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ATP! Album Review: All Time Low - Don't Panic

Overlooking the fact that (let’s face it, at least...) 50% of All Time Low’s fanbase is not yet of age to vote, arguably their 5th studio album “Don’t Panic” has been more highly anticipated than the upcoming Presidential election. With what seemed like an age following up the efforts of what, in reality, was only last year’s “Dirty Work”, the resounding verdict is a little less drawn out: the wait was definitely worth it.

Sometimes it’s easy to categorize a band of this level of fame with that level of combined attractiveness as at best, generic pop-punk, and at worst, simply a bunch of pretty faces. Fear not, “Don’t Panic” looks sure to cement them as so much more, not that most people needed telling. The four-piece, hailing from Baltimore, Maryland, have come a long way in the nine years they’ve been together, giving them the right to champion their own sound just as much as that of any other established acts of their genre. That explains why, rather than drawing on influences of those bands, the guys say they’ve just combined all the best bits from their own previous albums that make their sound what it is - “All Time Low writing All Time Low songs”, as it were. And it works.

With trademark catchiness evident right from the get go, ATL launch right into this onslaught as they mean to continue. From opener ‘The Reckless and The Brave’, the tone prepares us for an almost autobiographical record, one filled with pride in what they’ve already accomplished, particularly in the last five years or so.  It’s clear the passion still stands in their convictions – they just want to be heard.

Whilst sing-alongs are what All Time Low invoke best, and whilst, yes, these are sure to be in abundance, there’s some surprisingly thought provoking lyrics on the record. Although pop-punk isn’t always famed for its seriousness, it’s fair to say it's almost always relatable. Besides, there tend to be a few little gems when artists step it up a notch, which these guys have certainly done. An upbeat intro isn’t enough to disguise the angsty punchiness on ‘The Irony of Choking on a Lifesaver’, but it works, even in its somewhat simplistic nature. In contrast, ‘Somewhere In Neverland’ lets us reminisce in both memories and regrets, adding a certain nostalgic element, while ‘So Long, Soldier’ brings us the heart-warming yet attitude-ridden tale of the band’s proud rise to stardom, starting right from back when frontman Alex Gaskarth flew from across the pond as a kid to start his American dream.

For those hoping to fill a Fall Out Boy shaped void in their hearts, ‘Outlines’, co-written by the one and only Patrick Stump, might just do the trick. Far from sounding like a carbon copy of their predecessors, the track captures everything which makes Stump great, whilst still being unique enough to sound more ATL than FOB. ‘Outlines’ plays host to guest vocals from Jason Vena of Acceptance, which adds yet another layer to the intricate mix, yet it’s almost a shame Stump himself didn’t give it a go. As one of the latter tracks on the record, there’s an almost dark semblance, much like with ‘Thanks To You’, which, although bouncy in places, conjures pretty haunting imagery in its talk of skeletons and ghosts throughout.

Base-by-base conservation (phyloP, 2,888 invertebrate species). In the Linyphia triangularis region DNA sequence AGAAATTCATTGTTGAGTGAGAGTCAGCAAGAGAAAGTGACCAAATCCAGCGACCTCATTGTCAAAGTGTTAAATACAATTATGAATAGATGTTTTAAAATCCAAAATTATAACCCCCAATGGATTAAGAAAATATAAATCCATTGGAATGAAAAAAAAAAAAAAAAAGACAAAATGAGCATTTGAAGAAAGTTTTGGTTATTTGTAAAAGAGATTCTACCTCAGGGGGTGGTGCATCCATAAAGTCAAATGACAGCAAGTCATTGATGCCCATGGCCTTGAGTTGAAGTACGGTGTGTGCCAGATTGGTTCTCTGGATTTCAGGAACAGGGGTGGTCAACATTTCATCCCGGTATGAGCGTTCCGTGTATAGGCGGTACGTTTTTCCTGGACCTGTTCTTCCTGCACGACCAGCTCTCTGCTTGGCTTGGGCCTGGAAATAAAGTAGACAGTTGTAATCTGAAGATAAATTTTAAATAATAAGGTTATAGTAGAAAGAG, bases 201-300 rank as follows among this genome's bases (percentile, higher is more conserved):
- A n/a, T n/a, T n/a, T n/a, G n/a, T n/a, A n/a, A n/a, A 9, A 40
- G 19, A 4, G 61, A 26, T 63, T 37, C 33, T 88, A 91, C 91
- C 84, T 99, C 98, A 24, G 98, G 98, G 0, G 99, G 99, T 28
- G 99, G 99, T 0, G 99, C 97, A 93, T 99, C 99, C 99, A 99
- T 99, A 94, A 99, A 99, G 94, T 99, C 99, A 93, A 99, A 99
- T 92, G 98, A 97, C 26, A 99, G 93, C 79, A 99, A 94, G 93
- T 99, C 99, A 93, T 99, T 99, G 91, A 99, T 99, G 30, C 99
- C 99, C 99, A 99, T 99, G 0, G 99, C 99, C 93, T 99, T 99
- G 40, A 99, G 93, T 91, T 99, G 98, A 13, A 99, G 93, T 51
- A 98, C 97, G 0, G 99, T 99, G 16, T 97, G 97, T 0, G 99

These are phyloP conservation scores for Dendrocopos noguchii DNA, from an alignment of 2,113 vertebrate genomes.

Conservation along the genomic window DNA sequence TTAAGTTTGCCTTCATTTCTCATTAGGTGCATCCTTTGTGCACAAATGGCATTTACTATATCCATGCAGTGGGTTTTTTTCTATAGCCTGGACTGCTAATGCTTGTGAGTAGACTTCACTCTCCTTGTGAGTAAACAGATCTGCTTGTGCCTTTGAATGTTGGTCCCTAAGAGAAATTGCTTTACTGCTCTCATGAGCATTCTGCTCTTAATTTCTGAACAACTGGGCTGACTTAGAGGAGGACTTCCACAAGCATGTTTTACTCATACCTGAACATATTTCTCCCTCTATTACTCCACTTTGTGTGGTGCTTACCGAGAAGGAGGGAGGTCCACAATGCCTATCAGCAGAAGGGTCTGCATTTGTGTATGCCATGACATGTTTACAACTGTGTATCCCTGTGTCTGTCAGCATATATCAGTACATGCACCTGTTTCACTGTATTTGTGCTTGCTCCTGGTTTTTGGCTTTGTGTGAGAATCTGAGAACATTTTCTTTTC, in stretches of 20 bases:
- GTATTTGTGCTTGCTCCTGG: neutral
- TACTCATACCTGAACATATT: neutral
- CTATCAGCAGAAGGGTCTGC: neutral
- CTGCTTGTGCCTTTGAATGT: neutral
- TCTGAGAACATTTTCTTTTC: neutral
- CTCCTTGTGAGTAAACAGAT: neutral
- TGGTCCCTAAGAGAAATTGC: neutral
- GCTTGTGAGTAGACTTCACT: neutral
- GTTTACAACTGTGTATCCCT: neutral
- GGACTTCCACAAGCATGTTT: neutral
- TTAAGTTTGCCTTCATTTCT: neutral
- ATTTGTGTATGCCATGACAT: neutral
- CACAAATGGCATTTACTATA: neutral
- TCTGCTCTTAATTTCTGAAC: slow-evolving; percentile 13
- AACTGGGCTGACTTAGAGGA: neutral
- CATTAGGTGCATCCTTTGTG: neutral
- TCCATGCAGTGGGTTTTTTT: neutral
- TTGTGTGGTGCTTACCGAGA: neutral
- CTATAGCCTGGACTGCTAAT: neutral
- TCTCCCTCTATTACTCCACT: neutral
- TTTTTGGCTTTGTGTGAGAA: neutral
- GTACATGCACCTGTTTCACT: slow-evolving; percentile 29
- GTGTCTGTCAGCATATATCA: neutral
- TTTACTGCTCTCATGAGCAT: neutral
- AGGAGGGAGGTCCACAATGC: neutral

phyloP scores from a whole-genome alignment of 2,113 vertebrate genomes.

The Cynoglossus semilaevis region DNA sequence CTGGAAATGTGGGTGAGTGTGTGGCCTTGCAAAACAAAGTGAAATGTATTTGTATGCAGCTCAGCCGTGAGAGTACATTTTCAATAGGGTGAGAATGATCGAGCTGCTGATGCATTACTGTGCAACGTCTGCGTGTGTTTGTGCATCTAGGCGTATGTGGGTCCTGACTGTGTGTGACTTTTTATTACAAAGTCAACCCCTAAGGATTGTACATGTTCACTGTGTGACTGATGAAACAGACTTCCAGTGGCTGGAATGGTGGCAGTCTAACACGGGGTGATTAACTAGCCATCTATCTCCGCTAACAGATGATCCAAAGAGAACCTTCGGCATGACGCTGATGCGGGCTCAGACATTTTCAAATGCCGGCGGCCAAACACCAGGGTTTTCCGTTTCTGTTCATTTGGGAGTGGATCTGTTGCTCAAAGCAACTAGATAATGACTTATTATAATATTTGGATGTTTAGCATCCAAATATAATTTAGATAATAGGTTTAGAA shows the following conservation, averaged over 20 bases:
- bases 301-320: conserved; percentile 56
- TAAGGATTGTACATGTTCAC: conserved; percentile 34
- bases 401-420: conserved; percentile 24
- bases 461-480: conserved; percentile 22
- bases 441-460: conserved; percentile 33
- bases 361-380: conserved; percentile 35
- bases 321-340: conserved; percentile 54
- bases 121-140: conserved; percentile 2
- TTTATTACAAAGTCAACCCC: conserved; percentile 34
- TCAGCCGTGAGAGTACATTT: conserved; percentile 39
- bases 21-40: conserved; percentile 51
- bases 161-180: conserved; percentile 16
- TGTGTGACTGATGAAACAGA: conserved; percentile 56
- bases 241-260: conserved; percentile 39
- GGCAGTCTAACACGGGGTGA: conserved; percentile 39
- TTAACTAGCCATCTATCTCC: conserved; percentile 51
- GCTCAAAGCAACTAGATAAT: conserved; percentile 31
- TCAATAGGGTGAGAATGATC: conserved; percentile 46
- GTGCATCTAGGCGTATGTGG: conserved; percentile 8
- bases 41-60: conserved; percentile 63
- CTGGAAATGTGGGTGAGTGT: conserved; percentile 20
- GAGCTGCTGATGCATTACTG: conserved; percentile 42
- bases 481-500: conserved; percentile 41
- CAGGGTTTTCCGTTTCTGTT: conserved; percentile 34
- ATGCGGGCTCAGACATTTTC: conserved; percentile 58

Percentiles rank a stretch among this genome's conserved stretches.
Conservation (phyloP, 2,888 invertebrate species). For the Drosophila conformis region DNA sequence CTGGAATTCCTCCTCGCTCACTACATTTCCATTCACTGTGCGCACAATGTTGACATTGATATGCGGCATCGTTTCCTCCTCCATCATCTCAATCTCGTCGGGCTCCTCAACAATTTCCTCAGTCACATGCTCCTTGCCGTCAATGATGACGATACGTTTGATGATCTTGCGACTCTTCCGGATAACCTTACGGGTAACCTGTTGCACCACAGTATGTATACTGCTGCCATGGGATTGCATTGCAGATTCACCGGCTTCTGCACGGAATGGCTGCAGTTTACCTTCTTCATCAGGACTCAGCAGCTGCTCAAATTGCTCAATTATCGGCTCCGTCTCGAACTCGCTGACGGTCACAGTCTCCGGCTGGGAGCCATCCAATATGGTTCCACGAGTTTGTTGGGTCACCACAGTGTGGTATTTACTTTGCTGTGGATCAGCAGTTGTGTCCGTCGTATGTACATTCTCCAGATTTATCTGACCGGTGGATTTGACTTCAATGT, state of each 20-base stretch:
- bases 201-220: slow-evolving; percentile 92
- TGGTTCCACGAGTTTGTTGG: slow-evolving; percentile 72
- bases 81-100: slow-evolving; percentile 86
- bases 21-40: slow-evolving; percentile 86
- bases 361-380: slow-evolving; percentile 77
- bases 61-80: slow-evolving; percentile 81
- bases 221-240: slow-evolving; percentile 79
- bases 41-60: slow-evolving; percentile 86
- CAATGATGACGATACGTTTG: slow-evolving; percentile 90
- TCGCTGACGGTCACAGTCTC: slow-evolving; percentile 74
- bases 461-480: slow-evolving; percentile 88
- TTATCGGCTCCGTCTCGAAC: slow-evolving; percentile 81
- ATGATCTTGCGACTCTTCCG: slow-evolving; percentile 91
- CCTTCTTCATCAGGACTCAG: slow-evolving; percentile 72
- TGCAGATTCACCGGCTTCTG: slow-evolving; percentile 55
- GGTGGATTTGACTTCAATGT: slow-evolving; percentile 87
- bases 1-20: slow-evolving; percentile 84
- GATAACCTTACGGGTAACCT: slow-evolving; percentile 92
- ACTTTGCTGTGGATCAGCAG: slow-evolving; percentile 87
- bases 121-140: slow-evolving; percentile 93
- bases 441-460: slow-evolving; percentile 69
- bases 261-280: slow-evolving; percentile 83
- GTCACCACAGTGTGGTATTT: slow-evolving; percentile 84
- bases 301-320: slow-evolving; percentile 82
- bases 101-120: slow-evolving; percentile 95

First single ‘For Baltimore’ is brilliantly energetic; a fast paced, dancey, fun number, complete with poppy hooks and rocky guitars to die for. Whatever your opinions on the band, it’s hard not to find yourself caught up in every second. On that note, a breakdown of such an awesome record should not be complete without a mention of yet another catchy-as-hell tune, a closing number which will be sure stick in your head long after the final chords ring out. With excellent drum crescendos, fierce yet mysterious guitars and bass lines, and of course, ever-infectious vocals, ‘So Long, And Thanks For All The Booze’ is not to be forgotten.

“Don’t Panic” has been created as a record for old and new fans alike. And, dare we say, it won’t disappoint those who felt a little cheated by “Dirty Work”. With summer now long faded into oblivion, it can be hard to capture the youthful, carefree feelings that come along with it, but this 12 track epic should see you through ‘til spring. Back on Hopeless Records once again, and back to their home-grown roots, this band are going from strength-to-strength. Pop-punk isn’t dead; in fact, it may just have raised the stakes.


"Don't Panic" is out on October 9th through Hopeless Records.

Claire Louise Sheridan

Alter The Press!